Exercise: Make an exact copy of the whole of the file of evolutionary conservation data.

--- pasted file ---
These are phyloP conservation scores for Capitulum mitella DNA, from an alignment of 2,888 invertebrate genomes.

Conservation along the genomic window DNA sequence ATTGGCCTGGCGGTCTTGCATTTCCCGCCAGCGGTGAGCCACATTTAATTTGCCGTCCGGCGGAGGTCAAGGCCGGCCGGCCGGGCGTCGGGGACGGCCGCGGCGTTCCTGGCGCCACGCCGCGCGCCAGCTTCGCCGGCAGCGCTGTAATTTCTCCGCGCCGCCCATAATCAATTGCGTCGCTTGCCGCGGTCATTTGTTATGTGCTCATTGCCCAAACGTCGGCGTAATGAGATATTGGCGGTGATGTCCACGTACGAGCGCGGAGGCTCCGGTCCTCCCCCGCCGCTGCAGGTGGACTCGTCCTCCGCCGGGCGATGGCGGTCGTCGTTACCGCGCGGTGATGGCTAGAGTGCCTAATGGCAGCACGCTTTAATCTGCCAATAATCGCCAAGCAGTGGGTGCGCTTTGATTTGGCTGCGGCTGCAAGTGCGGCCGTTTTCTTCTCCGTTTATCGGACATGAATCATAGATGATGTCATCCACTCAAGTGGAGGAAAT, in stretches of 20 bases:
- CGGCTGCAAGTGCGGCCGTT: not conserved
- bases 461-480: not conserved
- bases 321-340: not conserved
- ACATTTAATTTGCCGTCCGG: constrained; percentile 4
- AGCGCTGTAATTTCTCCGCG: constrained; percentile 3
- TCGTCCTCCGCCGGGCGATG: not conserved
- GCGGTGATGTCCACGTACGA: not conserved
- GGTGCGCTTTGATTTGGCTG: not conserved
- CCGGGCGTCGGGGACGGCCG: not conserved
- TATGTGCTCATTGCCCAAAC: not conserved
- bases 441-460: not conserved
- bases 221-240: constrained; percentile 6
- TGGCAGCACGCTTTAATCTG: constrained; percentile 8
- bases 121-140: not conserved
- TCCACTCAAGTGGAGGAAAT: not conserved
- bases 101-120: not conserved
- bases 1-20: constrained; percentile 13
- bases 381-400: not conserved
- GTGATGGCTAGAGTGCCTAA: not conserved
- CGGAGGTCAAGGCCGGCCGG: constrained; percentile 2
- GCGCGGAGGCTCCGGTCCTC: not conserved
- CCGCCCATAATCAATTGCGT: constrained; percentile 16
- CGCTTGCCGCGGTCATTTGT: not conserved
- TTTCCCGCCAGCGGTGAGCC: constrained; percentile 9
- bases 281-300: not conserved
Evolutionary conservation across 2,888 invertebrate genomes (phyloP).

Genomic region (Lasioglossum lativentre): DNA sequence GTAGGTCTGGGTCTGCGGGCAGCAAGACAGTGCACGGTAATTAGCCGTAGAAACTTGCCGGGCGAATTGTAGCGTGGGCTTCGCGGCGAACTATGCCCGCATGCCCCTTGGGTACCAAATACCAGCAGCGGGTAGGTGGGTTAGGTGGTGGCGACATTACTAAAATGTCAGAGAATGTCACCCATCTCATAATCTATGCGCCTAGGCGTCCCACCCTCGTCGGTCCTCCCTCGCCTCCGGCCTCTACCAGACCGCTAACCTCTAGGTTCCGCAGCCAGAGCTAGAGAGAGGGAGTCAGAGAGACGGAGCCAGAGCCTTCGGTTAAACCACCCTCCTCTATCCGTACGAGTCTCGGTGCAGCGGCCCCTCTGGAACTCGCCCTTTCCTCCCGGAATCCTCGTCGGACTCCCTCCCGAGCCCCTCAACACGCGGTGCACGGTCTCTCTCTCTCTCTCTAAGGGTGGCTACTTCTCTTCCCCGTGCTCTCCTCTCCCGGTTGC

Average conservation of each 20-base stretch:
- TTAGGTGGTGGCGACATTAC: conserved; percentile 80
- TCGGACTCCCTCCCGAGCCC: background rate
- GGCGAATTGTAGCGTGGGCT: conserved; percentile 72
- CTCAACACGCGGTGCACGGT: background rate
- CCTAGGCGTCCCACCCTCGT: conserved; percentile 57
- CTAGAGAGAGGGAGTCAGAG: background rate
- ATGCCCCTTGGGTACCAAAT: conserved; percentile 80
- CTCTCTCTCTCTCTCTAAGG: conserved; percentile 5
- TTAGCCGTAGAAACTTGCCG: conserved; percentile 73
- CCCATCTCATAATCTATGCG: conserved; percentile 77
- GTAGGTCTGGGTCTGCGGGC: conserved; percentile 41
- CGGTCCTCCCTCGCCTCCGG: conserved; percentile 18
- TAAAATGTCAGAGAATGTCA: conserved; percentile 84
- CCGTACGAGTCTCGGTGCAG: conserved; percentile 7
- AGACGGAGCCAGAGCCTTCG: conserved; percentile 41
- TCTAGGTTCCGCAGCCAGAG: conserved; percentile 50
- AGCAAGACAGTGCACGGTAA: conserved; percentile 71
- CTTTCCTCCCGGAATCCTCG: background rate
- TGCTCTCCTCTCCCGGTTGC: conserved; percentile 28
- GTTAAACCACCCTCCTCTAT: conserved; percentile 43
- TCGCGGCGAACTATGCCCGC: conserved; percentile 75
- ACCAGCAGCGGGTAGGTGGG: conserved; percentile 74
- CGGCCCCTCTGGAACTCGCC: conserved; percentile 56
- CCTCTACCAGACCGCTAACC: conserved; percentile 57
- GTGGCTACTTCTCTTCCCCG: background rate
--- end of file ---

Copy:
These are phyloP conservation scores for Capitulum mitella DNA, from an alignment of 2,888 invertebrate genomes.

Conservation along the genomic window DNA sequence ATTGGCCTGGCGGTCTTGCATTTCCCGCCAGCGGTGAGCCACATTTAATTTGCCGTCCGGCGGAGGTCAAGGCCGGCCGGCCGGGCGTCGGGGACGGCCGCGGCGTTCCTGGCGCCACGCCGCGCGCCAGCTTCGCCGGCAGCGCTGTAATTTCTCCGCGCCGCCCATAATCAATTGCGTCGCTTGCCGCGGTCATTTGTTATGTGCTCATTGCCCAAACGTCGGCGTAATGAGATATTGGCGGTGATGTCCACGTACGAGCGCGGAGGCTCCGGTCCTCCCCCGCCGCTGCAGGTGGACTCGTCCTCCGCCGGGCGATGGCGGTCGTCGTTACCGCGCGGTGATGGCTAGAGTGCCTAATGGCAGCACGCTTTAATCTGCCAATAATCGCCAAGCAGTGGGTGCGCTTTGATTTGGCTGCGGCTGCAAGTGCGGCCGTTTTCTTCTCCGTTTATCGGACATGAATCATAGATGATGTCATCCACTCAAGTGGAGGAAAT, in stretches of 20 bases:
- CGGCTGCAAGTGCGGCCGTT: not conserved
- bases 461-480: not conserved
- bases 321-340: not conserved
- ACATTTAATTTGCCGTCCGG: constrained; percentile 4
- AGCGCTGTAATTTCTCCGCG: constrained; percentile 3
- TCGTCCTCCGCCGGGCGATG: not conserved
- GCGGTGATGTCCACGTACGA: not conserved
- GGTGCGCTTTGATTTGGCTG: not conserved
- CCGGGCGTCGGGGACGGCCG: not conserved
- TATGTGCTCATTGCCCAAAC: not conserved
- bases 441-460: not conserved
- bases 221-240: constrained; percentile 6
- TGGCAGCACGCTTTAATCTG: constrained; percentile 8
- bases 121-140: not conserved
- TCCACTCAAGTGGAGGAAAT: not conserved
- bases 101-120: not conserved
- bases 1-20: constrained; percentile 13
- bases 381-400: not conserved
- GTGATGGCTAGAGTGCCTAA: not conserved
- CGGAGGTCAAGGCCGGCCGG: constrained; percentile 2
- GCGCGGAGGCTCCGGTCCTC: not conserved
- CCGCCCATAATCAATTGCGT: constrained; percentile 16
- CGCTTGCCGCGGTCATTTGT: not conserved
- TTTCCCGCCAGCGGTGAGCC: constrained; percentile 9
- bases 281-300: not conserved
Evolutionary conservation across 2,888 invertebrate genomes (phyloP).

Genomic region (Lasioglossum lativentre): DNA sequence GTAGGTCTGGGTCTGCGGGCAGCAAGACAGTGCACGGTAATTAGCCGTAGAAACTTGCCGGGCGAATTGTAGCGTGGGCTTCGCGGCGAACTATGCCCGCATGCCCCTTGGGTACCAAATACCAGCAGCGGGTAGGTGGGTTAGGTGGTGGCGACATTACTAAAATGTCAGAGAATGTCACCCATCTCATAATCTATGCGCCTAGGCGTCCCACCCTCGTCGGTCCTCCCTCGCCTCCGGCCTCTACCAGACCGCTAACCTCTAGGTTCCGCAGCCAGAGCTAGAGAGAGGGAGTCAGAGAGACGGAGCCAGAGCCTTCGGTTAAACCACCCTCCTCTATCCGTACGAGTCTCGGTGCAGCGGCCCCTCTGGAACTCGCCCTTTCCTCCCGGAATCCTCGTCGGACTCCCTCCCGAGCCCCTCAACACGCGGTGCACGGTCTCTCTCTCTCTCTCTAAGGGTGGCTACTTCTCTTCCCCGTGCTCTCCTCTCCCGGTTGC

Average conservation of each 20-base stretch:
- TTAGGTGGTGGCGACATTAC: conserved; percentile 80
- TCGGACTCCCTCCCGAGCCC: background rate
- GGCGAATTGTAGCGTGGGCT: conserved; percentile 72
- CTCAACACGCGGTGCACGGT: background rate
- CCTAGGCGTCCCACCCTCGT: conserved; percentile 57
- CTAGAGAGAGGGAGTCAGAG: background rate
- ATGCCCCTTGGGTACCAAAT: conserved; percentile 80
- CTCTCTCTCTCTCTCTAAGG: conserved; percentile 5
- TTAGCCGTAGAAACTTGCCG: conserved; percentile 73
- CCCATCTCATAATCTATGCG: conserved; percentile 77
- GTAGGTCTGGGTCTGCGGGC: conserved; percentile 41
- CGGTCCTCCCTCGCCTCCGG: conserved; percentile 18
- TAAAATGTCAGAGAATGTCA: conserved; percentile 84
- CCGTACGAGTCTCGGTGCAG: conserved; percentile 7
- AGACGGAGCCAGAGCCTTCG: conserved; percentile 41
- TCTAGGTTCCGCAGCCAGAG: conserved; percentile 50
- AGCAAGACAGTGCACGGTAA: conserved; percentile 71
- CTTTCCTCCCGGAATCCTCG: background rate
- TGCTCTCCTCTCCCGGTTGC: conserved; percentile 28
- GTTAAACCACCCTCCTCTAT: conserved; percentile 43
- TCGCGGCGAACTATGCCCGC: conserved; percentile 75
- ACCAGCAGCGGGTAGGTGGG: conserved; percentile 74
- CGGCCCCTCTGGAACTCGCC: conserved; percentile 56
- CCTCTACCAGACCGCTAACC: conserved; percentile 57
- GTGGCTACTTCTCTTCCCCG: background rate